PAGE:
Among the weirdest cities in the World, Venice, Italy must rank among the top five. I don’t mean this in a BAD way actually, but the place is completely so unlike anyplace else in the world that it cannot be called anything else.
Other cities have canals. You’ve got Amsterdam and Stockholm, both of which are strewn with canals close to the water’s edge, but they have streets, and trams and other forms of mass transportation, which make those towns seem relatively normal. Also, while they have museums, they are not, of themselves museums. Venice, having lost its independence and its livelihood over two centuries ago, is.
The “serene republic” lasted a thousand years and a century before being actually invaded for the first time by Napoleon Bonaparte in 1797. The reason for this was because of its intense weirdness. It’s a bunch of islands in the middle of a lagoon, connected by a series of bridges. Here, it developed a unique culture and set for the to build an empire which ruled over the islands of what are now Croatia and Greece, trading with the Byzantine and later, various Moslem empires in the east to become the cultural portal of the western world during the Middle Ages and the Renaissance. Even as new trade routes made Venice less lucrative, the serene Republic continued to thrive, attracting artists and architects, poets and visionaries. But that’s all gone now…
When the French finally destroyed the old Republic, they destroyed its reason for being, stole it’s art, and chiseled out many of it’s ancient symbols from the walls. When the Napoleonic wars were over in 1815, it was decided to give the city to the Austrians, After a couple of decades of poverty and the revenge of it’s ancient enemies, the Venetians decided to make the place over into a tourist trap.
Which is what it has been ever since.
If you get off in either the Point de Roma, where there’s a bus station an a few cars, or the train station on the next island over, you will notice a change once you get to the Vaperetto, or waterbus, station. With a few exceptions, All the buildings are really old. Not that they actually all are, but the weirdness of the place much be preserved. The Medieval and Renaissance architectural designs are faithfully recreated on the facades of many a new Palazzo. Tourism is all that the city has left, and the glory of this ancient Disneyland must be preserved. When the great bell tower, which is right in the middle of St. Mark’s square mysteriously and suddenly disintegrated 998 years after it was built, it was replaced by an exact replica (well, not exactly exact, there’s an elevator now) and with a few exceptions like the train station, this dictum of architectural ultraconservatism has been scrupulously followed.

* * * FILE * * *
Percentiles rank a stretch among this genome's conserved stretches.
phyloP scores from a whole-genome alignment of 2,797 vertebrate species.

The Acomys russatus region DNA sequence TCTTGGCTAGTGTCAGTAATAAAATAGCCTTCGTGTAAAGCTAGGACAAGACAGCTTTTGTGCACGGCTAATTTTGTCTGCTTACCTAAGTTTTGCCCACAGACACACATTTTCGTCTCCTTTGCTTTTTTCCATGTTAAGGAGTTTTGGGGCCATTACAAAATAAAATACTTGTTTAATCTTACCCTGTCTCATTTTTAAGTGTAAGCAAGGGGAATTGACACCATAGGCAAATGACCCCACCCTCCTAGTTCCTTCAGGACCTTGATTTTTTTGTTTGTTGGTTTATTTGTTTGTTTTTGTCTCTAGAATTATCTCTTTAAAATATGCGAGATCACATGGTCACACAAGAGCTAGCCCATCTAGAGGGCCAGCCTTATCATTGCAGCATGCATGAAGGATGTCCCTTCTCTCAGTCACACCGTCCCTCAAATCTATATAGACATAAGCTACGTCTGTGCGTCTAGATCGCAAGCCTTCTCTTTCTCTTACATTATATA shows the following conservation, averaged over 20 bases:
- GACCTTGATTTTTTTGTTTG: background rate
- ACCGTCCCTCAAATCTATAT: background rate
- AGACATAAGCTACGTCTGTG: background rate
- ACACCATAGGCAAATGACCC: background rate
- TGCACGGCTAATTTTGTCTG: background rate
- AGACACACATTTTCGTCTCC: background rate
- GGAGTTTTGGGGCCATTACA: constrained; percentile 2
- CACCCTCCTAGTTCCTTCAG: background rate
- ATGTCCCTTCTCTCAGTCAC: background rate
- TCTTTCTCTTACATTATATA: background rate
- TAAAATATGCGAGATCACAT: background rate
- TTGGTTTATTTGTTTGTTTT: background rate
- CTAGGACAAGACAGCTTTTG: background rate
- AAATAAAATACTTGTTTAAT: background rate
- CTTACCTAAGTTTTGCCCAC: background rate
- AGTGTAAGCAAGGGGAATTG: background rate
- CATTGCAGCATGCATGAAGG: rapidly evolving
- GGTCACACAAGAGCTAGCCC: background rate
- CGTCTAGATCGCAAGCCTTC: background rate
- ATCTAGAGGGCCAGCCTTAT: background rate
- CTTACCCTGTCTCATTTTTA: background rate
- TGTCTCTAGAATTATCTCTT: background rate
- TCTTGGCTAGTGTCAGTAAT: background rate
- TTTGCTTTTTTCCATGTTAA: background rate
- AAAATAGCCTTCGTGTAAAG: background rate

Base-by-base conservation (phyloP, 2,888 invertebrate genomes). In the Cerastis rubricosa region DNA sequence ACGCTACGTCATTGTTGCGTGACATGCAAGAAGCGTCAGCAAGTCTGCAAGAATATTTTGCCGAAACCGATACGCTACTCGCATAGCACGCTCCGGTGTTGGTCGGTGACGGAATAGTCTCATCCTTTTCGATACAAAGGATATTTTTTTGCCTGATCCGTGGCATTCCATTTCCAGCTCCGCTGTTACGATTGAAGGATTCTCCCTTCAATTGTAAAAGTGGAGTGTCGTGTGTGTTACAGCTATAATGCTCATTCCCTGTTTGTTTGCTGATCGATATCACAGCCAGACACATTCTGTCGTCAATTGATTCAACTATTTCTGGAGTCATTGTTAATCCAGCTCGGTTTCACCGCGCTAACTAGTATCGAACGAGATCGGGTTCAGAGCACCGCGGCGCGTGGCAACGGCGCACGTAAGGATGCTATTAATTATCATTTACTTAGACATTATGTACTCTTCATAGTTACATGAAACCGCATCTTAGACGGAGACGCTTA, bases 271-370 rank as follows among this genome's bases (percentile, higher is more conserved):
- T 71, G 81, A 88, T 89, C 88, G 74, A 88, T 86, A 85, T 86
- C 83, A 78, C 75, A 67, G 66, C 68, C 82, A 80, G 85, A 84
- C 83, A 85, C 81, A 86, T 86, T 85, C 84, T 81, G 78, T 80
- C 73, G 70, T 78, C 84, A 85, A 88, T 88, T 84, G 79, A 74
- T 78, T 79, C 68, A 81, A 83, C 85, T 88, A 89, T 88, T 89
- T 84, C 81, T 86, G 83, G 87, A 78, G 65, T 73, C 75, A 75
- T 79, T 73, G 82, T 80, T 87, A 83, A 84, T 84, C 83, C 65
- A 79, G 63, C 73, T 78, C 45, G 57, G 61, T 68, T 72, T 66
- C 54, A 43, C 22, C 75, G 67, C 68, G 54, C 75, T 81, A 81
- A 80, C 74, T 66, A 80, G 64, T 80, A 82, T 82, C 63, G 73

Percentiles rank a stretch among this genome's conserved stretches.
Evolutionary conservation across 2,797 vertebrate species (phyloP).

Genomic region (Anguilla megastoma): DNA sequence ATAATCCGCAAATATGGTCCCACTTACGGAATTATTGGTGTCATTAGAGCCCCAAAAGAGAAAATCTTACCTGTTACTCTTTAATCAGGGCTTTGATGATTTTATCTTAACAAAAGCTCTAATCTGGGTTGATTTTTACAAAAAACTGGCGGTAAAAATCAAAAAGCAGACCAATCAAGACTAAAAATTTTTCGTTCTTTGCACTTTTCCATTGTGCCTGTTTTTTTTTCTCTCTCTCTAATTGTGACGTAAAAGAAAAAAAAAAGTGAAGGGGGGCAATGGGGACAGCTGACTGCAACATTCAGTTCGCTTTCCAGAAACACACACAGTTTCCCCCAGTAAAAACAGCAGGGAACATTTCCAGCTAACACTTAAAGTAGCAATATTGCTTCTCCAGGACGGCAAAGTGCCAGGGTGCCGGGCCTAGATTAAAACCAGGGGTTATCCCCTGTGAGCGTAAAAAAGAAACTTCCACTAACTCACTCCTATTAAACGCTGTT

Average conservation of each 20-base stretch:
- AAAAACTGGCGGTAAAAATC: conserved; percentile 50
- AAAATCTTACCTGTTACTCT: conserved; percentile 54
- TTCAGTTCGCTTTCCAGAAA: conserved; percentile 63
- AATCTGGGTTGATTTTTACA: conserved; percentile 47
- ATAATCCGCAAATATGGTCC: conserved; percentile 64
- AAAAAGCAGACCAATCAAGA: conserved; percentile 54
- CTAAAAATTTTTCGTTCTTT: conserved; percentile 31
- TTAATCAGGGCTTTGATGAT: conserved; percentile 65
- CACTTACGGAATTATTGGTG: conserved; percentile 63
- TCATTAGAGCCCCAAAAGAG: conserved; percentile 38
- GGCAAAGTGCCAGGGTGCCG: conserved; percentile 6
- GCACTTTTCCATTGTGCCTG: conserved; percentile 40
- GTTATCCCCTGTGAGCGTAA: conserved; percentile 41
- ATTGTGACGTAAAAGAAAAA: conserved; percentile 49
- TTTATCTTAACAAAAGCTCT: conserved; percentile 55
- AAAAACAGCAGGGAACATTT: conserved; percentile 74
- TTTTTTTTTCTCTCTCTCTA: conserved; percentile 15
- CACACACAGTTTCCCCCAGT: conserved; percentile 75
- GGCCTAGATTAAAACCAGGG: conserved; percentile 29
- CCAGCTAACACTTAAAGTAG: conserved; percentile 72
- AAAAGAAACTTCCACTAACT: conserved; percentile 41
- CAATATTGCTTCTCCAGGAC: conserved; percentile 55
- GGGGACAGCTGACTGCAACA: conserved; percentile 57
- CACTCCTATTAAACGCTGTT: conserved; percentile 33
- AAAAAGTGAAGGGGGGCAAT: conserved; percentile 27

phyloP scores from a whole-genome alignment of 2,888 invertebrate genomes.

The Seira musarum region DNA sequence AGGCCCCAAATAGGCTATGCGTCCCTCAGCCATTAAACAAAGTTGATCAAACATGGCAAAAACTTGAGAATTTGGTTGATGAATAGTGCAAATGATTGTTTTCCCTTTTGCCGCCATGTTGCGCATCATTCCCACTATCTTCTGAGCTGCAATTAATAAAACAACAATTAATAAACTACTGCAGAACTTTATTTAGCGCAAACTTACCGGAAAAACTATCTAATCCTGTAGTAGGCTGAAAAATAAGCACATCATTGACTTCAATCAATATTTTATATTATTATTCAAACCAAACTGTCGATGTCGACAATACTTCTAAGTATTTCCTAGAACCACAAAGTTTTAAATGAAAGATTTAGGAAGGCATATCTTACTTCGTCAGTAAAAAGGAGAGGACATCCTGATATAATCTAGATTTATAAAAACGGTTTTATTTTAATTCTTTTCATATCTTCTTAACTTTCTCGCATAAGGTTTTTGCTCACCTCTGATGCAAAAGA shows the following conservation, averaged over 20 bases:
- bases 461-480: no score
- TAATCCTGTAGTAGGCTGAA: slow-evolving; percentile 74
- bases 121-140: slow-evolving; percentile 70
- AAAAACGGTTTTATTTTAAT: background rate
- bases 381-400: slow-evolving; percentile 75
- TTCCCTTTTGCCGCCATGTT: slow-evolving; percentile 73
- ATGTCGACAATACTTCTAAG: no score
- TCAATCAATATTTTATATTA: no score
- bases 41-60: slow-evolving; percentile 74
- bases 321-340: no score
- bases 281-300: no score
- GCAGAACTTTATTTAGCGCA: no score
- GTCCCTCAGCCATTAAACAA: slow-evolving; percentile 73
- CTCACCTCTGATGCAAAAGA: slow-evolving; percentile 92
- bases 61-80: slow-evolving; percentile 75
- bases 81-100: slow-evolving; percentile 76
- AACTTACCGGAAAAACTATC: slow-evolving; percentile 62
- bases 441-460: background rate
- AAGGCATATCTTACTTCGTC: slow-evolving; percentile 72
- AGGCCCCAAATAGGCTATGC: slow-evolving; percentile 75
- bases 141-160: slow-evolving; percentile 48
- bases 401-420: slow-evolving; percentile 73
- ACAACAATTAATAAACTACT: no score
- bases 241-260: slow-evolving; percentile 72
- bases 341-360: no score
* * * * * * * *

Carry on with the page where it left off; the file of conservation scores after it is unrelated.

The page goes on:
Which brings us to the Gardens of the Biennale, where the Biennial art fair has been taking place every other year since 1895 as a way, naturally, to attract tourists. As a park on the eastern edge of town, the various countries that have participated over the years have been allowed to set up permanent pavilions where hundred of temporary exhibitions take place. This goes for the off years as well, why waste valuable space, right? But the big show is in odd years.